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Proposed California bill would allow non-citizens to become peace officers


SACRAMENTO, Calif. (KION)-- A new bill is aiming to allow non-citizens to become police officers in California.

SB 960 aims to expand eligibility for peace officers.

"This bill would remove the provision that requires peace officers to either be a citizen of the United States or be a permanent resident who is eligible for and has applied for citizenship, and would make conforming changes," the bill text states. It would also change the law prohibiting those who are not citizens from joining the California Highway Patrol.

Ariadna Renteria Torres is an immigration attorney on the Central Coast. She says, "Other eligibility requirements are there, you know, they do have to be over 18, you have to meet the fitness requirements. You need to be fingerprinted by local, state and federal agencies... You need to prove that you are authorized to work."

The bill does not explicitly state that eligibility would only be expanded to legal immigrants. However, federal law already requires that any noncitizen seeking employment in the United States must be authorized to work in the country by the United States Citizenship and Immigration Services (USCIS).

SB 960, authored by Sen. Nancy Skinner of the East Bay, says the bill aims to help with officer recruitment and retention challenges.

The bill was last read at a March 22 Senate Public Safety Committee hearing. At the hearing, Sen. Skinner commented, "This bill only allows those who are living here legally and have the legal ability to work here -- through a visa, a green card -- to become peace officers. I just want to be clear on that."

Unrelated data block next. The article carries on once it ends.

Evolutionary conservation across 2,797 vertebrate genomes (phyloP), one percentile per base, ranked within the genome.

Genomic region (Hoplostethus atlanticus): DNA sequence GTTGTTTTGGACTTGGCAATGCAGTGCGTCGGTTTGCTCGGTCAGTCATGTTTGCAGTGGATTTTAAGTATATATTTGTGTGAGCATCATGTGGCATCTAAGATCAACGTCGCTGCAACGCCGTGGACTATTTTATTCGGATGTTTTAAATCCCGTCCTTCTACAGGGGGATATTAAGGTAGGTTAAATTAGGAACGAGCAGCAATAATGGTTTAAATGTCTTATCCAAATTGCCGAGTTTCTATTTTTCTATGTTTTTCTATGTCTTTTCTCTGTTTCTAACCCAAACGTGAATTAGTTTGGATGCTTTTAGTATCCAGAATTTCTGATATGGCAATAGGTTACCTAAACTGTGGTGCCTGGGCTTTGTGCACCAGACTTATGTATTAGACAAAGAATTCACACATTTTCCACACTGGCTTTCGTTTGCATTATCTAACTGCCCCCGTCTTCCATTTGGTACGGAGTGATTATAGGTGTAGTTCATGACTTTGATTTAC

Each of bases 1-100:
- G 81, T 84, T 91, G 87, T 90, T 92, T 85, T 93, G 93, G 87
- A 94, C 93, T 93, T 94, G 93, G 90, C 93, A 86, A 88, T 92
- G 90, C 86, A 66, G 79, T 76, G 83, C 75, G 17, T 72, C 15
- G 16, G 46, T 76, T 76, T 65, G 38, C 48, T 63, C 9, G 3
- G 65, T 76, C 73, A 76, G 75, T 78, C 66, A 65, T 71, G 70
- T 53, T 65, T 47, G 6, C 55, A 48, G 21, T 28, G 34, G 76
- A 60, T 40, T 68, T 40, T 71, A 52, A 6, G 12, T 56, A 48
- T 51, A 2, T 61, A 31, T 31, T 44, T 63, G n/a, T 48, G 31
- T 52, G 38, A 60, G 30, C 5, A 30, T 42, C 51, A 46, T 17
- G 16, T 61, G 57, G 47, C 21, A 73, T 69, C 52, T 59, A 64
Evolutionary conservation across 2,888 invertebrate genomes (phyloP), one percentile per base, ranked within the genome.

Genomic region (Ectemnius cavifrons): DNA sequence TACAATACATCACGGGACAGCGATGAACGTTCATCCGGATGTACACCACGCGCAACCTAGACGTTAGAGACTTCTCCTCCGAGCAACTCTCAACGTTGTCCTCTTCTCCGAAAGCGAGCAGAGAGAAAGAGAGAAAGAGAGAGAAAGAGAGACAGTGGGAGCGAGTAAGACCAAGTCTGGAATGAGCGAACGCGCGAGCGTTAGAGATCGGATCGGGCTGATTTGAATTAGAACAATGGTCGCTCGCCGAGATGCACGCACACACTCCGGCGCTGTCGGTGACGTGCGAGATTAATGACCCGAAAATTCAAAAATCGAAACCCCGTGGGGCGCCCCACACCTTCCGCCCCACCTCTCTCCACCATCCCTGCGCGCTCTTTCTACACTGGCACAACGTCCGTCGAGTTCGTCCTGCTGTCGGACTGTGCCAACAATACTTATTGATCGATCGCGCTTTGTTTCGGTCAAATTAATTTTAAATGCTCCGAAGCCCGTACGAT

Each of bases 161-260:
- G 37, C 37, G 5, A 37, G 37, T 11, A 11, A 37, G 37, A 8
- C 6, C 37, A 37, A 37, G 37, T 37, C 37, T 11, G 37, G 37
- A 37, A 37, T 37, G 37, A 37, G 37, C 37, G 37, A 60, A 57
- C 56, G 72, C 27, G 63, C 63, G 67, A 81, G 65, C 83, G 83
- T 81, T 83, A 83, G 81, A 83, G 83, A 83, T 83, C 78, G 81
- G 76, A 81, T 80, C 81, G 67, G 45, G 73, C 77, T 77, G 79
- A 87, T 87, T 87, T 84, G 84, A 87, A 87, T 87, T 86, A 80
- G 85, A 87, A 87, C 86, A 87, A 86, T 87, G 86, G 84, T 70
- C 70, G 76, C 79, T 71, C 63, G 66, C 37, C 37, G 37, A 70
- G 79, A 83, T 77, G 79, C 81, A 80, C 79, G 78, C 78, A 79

KION reached out to Skinner's office, which said the committee found that the bill "allows non-citizens with valid work authorization to obtain employment as peace officers in California."

The committee found those categories to include:

  • Permanent workers with immigrant visas based on employment
  • Asylees and refugees
  • and those protected under the Program of Deferred Action for Childhood Arrivals (DACA)

However, Renteria Torres said the text of the bill does not explicitly state those exceptions.

"What this clearly says when you read the bill is permanent residents no longer have to worry about fulfilling the three-year requirement to become a citizen [to become a police officer]. It does not say explicitly that they're inviting others, that they are no longer going to require proof of status," Renteria Torres said.

The March 22 reading states that the bill has support from the California Police Chief's Association and the California Public Defender’s Association.

However, the California Statewide Law Enforcement Association, Peace Officers’ Research Association of California, and the Riverside County Sheriff’s Office are opposed to the bill.

Aside from well-established legal precedent, becoming a United States citizen subjects the applicant to a thorough criminal background check conducted by the United States government. This ensures our government does not permit a violent felon, serious criminal offender, sexual predator, or someone with terrorist ties or propensities to live and work among our citizenries.

Riverside County Sheriff's Office

"Application and getting the job is a huge difference," Renteria Torres added.

Three other states currently have no citizenship requirements for peace officers: Colorado, Vermont, and West Virginia.

Skinner's office said the bill will likely be voted on later this month.

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Lisa Principi

Lisa Principi is a reporter at KION News Channel 5/46.


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